At least one in five NHS patients have said they were treated at times without dignity or respect, according to analysis of a 2012 poll.
The survey found there was a likelihood of a lower standard of care particularly among older patients and that one third of those asked did not receive enough assistance at mealtimes and could go hungry as a result.
The report by the London School of Economics said this was the case not in "isolated outlier healthcare providers" but in the "vast majority" of NHS hospital trusts.
The research concluded that just under one-quarter (23%) of inpatients reported that they were treated without dignity and respect, or were only sometimes treated with dignity and respect during their hospital stay. This was said to be equivalent to around 2.8 million a year. One million of those would be aged 65 or over based on the data.
Of those who needed help with eating, more than one in three (38%) reported that they only sometimes received enough help with eating from staff, or did not receive enough help from staff.
The researchers estimate that this is equivalent to around 1.3 million people on an annual basis, of which 640,000 would be aged 65 or over, according to projections.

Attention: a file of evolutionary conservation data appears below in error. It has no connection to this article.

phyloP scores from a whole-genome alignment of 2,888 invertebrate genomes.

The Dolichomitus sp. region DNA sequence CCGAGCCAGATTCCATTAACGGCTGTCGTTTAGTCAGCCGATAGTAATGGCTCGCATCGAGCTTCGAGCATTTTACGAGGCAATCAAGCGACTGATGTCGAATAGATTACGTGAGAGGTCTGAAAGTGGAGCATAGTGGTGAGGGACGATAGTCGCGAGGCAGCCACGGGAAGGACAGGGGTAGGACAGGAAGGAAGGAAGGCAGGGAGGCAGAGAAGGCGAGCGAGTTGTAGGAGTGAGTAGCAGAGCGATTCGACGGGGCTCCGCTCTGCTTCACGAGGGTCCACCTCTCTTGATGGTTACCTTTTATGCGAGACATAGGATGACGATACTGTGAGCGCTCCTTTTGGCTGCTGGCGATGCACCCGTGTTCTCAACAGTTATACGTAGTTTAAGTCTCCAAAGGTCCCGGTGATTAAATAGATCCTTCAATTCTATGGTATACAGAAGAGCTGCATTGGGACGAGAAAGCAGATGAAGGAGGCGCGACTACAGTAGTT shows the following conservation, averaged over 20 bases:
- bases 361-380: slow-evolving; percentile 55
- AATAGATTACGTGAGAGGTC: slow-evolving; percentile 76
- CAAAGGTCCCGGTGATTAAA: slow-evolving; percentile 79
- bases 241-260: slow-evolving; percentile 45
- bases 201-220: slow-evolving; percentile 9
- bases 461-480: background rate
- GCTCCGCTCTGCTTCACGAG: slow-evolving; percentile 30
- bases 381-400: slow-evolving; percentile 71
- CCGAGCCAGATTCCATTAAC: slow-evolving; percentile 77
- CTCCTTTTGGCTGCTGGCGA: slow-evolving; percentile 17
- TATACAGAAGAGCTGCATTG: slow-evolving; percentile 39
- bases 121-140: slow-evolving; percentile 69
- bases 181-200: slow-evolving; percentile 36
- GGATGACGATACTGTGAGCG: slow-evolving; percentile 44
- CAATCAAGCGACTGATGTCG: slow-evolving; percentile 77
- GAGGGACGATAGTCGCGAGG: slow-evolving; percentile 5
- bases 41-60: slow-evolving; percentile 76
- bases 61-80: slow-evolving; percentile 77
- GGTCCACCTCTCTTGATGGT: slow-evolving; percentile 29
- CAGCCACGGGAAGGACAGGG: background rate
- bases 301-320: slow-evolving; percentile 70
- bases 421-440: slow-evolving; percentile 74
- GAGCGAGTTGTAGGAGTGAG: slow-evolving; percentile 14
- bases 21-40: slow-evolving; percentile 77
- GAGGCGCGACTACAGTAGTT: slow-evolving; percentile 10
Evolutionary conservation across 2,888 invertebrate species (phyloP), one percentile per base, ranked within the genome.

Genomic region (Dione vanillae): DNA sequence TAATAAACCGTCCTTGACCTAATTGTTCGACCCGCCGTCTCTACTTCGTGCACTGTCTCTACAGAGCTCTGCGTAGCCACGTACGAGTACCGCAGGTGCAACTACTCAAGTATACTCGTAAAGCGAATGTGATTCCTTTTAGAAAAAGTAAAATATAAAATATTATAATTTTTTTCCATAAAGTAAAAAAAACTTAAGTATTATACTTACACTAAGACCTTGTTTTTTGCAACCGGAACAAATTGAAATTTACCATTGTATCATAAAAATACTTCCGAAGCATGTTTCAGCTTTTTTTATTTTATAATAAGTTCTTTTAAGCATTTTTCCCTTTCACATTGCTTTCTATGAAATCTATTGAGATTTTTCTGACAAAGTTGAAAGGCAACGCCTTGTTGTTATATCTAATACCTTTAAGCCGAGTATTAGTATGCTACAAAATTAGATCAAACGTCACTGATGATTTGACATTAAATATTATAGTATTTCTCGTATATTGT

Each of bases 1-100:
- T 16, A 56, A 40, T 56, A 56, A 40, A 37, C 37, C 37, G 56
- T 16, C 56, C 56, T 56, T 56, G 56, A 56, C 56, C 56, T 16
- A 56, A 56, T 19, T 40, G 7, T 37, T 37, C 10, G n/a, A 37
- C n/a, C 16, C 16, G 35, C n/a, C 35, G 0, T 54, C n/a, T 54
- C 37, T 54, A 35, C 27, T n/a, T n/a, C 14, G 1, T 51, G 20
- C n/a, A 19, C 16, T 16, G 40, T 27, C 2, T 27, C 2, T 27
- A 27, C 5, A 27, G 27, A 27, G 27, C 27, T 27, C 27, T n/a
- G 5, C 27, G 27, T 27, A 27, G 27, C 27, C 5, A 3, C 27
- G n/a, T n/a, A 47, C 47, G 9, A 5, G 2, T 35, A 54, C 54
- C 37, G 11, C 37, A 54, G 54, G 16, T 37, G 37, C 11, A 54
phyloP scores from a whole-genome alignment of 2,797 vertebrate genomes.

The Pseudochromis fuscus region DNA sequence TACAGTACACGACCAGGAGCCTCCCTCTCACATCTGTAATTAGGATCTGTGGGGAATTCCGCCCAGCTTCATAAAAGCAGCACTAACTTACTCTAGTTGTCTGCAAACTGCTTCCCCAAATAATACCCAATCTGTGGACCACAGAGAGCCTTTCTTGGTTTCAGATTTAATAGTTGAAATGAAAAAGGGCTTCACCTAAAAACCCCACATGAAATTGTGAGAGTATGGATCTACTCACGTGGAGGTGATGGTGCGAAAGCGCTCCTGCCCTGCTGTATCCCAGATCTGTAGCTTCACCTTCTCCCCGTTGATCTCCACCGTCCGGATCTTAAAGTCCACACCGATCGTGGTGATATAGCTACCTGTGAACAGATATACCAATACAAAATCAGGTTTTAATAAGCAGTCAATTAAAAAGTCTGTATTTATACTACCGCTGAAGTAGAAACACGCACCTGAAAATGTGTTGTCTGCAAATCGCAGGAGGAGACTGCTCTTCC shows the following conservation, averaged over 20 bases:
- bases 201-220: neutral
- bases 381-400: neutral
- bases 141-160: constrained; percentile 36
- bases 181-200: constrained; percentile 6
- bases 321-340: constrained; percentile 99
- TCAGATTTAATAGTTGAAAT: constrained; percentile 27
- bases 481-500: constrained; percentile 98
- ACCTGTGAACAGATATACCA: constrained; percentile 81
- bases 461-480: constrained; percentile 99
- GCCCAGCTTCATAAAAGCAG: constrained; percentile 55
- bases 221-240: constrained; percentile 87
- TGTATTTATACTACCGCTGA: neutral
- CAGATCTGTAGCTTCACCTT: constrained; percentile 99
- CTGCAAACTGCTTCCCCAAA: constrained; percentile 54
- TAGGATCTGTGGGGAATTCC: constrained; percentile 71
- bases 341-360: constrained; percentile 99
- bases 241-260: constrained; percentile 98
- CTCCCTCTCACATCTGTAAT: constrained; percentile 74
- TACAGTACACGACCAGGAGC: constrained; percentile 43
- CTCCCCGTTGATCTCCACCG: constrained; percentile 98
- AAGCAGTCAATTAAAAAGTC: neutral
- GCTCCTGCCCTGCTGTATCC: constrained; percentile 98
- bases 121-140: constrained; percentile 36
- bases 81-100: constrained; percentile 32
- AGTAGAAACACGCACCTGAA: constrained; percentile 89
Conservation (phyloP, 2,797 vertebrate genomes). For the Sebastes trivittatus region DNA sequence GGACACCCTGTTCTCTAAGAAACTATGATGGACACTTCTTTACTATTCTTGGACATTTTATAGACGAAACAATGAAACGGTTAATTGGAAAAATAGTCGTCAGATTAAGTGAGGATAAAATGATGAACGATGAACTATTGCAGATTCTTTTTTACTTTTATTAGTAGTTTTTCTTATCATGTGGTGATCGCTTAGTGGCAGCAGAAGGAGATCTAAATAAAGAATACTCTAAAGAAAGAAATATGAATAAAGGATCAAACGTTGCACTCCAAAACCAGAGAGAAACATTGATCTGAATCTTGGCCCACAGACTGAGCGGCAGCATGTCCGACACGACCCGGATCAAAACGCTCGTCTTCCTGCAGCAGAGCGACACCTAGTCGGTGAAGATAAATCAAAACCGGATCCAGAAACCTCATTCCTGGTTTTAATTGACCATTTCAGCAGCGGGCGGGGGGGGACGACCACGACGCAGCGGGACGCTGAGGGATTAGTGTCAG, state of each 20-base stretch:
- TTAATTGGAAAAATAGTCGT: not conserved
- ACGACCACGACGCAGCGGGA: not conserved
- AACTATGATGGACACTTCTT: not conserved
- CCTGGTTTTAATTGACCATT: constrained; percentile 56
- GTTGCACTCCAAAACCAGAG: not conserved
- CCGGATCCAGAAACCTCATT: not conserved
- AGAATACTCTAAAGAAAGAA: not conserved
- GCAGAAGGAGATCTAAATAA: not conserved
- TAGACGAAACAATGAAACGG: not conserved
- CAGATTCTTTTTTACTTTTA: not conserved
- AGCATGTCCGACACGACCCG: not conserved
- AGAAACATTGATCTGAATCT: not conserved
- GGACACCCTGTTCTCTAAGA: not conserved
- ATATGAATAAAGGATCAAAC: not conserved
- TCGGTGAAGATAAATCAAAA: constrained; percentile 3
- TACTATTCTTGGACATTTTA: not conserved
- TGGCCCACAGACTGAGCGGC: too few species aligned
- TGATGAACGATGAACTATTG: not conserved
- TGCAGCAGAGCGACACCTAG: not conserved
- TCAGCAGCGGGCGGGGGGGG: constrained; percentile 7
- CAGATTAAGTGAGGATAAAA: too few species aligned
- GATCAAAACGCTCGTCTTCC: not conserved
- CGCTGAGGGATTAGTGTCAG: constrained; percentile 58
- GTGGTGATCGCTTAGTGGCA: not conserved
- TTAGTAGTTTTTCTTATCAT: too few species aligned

Age UK charity director Caroline Abrahams said in a statement: "It must be recognised that the data this research is based on is two years old now and that the newest figures suggest some welcome improvement, especially as regards older people's experiences of dignity, but this sobering report certainly shows that hospitals need to redouble their efforts.
"Above all it is really worrying, if perhaps not altogether surprising, that the more vulnerable an older person is, the greater their risk of not being treated as we would all wish for ourselves or our loved ones. Turning this situation around ought to be a top priority and no hospital can afford to be complacent."
The NHS has said: "One of the critical tests of a modern health service is how well it looks after older patients." It added that following significant changes to care, including higher levels of staffing for nurses, in the three years since the poll was taken that it would expect "widespread improvement in compassionate and dignified care for older and vulnerable patients across the NHS".